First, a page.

Nikutama at Marugame Udon
Matthew Kang

This West LA sushi spot also serves some of the best house-made soba noodles in the city. The freshly made buckwheat noodles are served cold on a tray or with a variety of toppings, like broiled duck, grated yam, and nameko mushrooms. Yabu also prepares cold udon noodles with similar toppings.

A metal soba machine making noodles at Yabu in West LA.
Scratch-made soba at Yabu in West LA.
Yabu

Mỹ Lai

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It’s a build-your-own bún situation at Mỹ Lai, a burgeoning chain of fast-casual Vietnamese restaurants from Shad Davis and Traci Phan Davis. Rice vermicelli bowls can be topped with a choice of protein including grilled chicken, beef, pork, or tofu. While a fish sauce vinaigrette is the most traditional, the tamarind vinaigrette makes for a tangy pick.

Old Time Noodle House

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Old Time Noodle House, a classic Gardena Korean restaurant, serves stellar chin naengmyeon (cold arrowroot starch noodle soup). The tangy and umami-rich broth is chilled to refrigerator temperature and paired with slightly chewy arrowroot starch noodles.

A metal bowl on a checkered red table cloth filled with arrowroot starch cold noodles at Old Time Noodle House in Gardena.
Chin naengmyeon at Old Time Noodle House in Gardena
Matthew Kang

Otafuku Noodle House

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Otafuku crafts two different types of soba noodles: the signature milky-white seiro soba and a darker kikouchi soba made of buckwheat flour. Both are served firm in a variety of cold preparations.

Find cold sesame noodles with shredded chicken, cucumbers, pickled carrots, crispy garlic, Sichuan peppercorn oil, and cilantro on Ryla’s weekend brunch menu. Slurp up a bowl of tongue-numbing goodness and wash it all down with bottomless mimosas.

A white bowl with a brown trim on a white surface filled with cold sesame noodles at Ryla in Hermosa Beach.
Cold sesame noodles at Ryla in Hermosa Beach.
Ron De Angelis

Ichimi Ann Bamboo Garden

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The soba noodles at Ichimi Ann Bamboo Garden are made from scratch and beloved for its pleasingly chewy texture. Nearly every menu item can be ordered cold, including the yuzu oroshi with its citrus broth, grated radish, and fresh shiso.

A beige melamine bowl of cold soba noodles from Ichimi Ann Bamboo Garden in a brown broth with garnishes.
Cold soba noodles from Ichimi Ann Bamboo Garden.
Matthew Kang

Here's Looking At You

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The well-composed small plates at Here’s Looking At You always have a way of adding a creative and unexpected twist to a familiar dish. The cold soba noodles, dressed in pickled shiitake vinaigrette and topped with sesame seeds, scallions, roasted mushrooms, and plenty of nori, do just that.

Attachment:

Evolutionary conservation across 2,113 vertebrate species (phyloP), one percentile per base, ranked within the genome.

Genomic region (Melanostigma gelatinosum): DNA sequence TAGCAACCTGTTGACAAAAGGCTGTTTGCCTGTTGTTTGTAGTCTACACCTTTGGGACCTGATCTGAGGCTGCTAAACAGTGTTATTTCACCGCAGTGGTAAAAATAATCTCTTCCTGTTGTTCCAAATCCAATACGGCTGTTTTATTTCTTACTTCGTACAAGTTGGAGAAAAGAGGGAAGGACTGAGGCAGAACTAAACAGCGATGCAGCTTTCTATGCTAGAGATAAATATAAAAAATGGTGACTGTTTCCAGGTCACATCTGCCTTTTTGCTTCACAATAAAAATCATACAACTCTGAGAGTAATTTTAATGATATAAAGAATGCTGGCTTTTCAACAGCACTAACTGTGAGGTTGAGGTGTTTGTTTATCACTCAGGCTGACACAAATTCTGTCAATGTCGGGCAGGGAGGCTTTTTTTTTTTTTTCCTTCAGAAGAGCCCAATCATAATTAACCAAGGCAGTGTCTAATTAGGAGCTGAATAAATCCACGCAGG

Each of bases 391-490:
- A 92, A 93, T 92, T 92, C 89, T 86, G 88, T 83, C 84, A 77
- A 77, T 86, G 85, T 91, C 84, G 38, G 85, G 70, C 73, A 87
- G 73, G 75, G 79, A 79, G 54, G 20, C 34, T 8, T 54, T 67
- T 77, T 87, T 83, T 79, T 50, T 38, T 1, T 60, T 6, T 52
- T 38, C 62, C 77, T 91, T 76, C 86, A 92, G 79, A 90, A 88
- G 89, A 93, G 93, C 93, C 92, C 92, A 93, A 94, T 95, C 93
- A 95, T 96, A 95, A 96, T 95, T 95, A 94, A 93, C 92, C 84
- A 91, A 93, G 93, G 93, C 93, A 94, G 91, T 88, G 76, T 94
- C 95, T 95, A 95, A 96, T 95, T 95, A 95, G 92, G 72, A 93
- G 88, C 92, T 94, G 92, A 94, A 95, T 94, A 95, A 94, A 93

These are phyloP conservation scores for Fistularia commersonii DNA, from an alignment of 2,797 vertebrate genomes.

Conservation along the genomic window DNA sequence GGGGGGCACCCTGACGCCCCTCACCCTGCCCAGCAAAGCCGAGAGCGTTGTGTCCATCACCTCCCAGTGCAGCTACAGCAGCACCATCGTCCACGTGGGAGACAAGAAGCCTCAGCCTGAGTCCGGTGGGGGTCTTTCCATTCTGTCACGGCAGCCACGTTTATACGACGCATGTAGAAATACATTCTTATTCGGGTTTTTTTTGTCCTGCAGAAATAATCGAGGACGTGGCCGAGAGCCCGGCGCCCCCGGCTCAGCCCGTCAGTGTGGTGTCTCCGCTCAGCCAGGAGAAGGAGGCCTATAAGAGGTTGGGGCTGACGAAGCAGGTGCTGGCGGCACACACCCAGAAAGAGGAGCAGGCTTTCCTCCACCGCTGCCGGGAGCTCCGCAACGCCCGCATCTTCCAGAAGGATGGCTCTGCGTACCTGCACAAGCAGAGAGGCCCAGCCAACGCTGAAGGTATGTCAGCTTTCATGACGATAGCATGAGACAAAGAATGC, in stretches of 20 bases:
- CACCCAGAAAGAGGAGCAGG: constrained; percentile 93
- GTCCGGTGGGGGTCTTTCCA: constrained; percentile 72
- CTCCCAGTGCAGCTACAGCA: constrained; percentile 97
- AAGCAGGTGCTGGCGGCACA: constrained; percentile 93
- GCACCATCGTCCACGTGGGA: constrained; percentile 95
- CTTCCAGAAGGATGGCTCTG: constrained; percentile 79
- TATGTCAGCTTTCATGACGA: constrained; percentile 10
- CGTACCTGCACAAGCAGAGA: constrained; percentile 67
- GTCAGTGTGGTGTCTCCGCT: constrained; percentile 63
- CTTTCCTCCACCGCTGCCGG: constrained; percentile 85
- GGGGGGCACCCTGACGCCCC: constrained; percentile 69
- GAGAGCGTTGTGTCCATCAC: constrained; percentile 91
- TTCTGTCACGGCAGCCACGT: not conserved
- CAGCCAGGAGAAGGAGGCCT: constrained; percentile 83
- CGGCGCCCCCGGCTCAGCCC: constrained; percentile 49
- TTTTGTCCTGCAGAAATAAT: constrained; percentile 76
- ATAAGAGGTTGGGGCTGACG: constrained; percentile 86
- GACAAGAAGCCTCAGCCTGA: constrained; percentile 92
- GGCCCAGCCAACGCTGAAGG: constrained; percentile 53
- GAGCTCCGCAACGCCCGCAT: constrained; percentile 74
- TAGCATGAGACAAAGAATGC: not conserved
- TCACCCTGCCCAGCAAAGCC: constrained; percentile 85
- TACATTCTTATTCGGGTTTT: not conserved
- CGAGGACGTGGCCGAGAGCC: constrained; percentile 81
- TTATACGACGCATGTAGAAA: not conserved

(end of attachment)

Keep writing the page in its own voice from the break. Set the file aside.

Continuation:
A tan bowl filled with noodles and a heap of dried seaweed at Here’s Looking At You in Koreatown.
Cold soba noodles at Here’s Looking At You in Koreatown.
Here’s Looking At You

Lao Xi Noodle House

The fantastic hun yuan cold jelly at Lao Xi Noodle is just the thing on a hot summer day. Dig into a bowlful of bouncy potato starch cuboids submerged in sesame paste, vinegar, and chile oil with a heap of julienned cucumbers. The cold jelly is unexpectedly light with an unforgettable vinegary bite. 

A bowl filled with thick cuboids made from potato starch with cucumbers and chile oil.
Hun yuan cold jelly at Lao Xi Noodle in Arcadia.
Cathy Chaplin

Chong Qing Special Noodles

There are two very good options for those in search of Sichuan-style cold noodles at Chong Qing Special Noodles in San Gabriel. The first is the Chongquing cold noodle which includes toothsome wheat noodles in a nutty sauce slicked with chile oil. The second is the pleasantly gelatinous “spicy and numb cold jelly” that makes for a light main or a shareable appetizer.

A white dish on a speckled surface filled with spicy and numb cold jelly at Chong Qing Special Noodles in San Gabriel.
Spicy and numb cold jelly at Chong Qing Special Noodles in San Gabriel.
Cathy Chaplin

Golden Deli Restaurant

Vietnamese bún is always a good call on a hot day, but for those looking to try something else, the bánh hỏi — woven noodle sheets topped with proteins and served with fish sauce — is equally compelling.

Yang's Kitchen

Leave it to chef Chris Yang to hit it out of the ballpark with a dish as deceptively simple as sesame noodles. The version served at Yang’s Kitchen is made with Semolina spaghetti, Persian cucumbers, pickled carrots, crushed peanuts, cilantro, scallion, and a sesame sauce that’s wonderfully balanced and even better with the house-made chile crisp.